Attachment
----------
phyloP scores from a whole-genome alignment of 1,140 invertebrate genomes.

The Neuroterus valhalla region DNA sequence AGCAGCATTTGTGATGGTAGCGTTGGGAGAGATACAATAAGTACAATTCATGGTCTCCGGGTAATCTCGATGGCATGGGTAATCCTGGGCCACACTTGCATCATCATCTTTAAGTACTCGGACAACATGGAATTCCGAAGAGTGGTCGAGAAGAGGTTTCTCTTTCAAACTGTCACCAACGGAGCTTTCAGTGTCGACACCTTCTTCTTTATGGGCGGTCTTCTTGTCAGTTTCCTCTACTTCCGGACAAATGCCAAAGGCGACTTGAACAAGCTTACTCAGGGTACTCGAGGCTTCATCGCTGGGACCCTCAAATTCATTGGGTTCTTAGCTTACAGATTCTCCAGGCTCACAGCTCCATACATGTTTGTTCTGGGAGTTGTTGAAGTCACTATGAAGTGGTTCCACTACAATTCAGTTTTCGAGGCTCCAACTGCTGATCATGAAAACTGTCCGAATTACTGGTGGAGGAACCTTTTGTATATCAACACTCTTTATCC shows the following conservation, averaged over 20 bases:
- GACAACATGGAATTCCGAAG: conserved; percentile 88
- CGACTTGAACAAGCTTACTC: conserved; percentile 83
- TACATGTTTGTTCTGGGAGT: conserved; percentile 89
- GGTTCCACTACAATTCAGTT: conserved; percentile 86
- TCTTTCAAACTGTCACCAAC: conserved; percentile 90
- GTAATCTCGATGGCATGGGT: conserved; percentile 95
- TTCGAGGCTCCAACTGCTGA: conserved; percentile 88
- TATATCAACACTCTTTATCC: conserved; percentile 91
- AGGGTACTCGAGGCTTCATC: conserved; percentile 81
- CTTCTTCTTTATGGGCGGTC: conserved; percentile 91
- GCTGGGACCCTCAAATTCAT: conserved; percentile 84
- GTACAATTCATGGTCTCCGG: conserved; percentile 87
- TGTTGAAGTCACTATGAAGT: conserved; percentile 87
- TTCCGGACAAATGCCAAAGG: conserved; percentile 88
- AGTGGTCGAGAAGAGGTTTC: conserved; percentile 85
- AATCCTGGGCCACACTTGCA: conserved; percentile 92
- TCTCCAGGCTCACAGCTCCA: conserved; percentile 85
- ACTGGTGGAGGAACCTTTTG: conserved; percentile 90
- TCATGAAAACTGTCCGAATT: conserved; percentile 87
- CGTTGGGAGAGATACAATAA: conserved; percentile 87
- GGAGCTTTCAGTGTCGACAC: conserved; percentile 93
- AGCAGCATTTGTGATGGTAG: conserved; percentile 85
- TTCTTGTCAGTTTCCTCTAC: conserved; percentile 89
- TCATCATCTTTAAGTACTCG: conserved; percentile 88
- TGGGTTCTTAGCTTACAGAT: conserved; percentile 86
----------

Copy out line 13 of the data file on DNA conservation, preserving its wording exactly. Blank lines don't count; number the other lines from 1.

- GCTGGGACCCTCAAATTCAT: conserved; percentile 84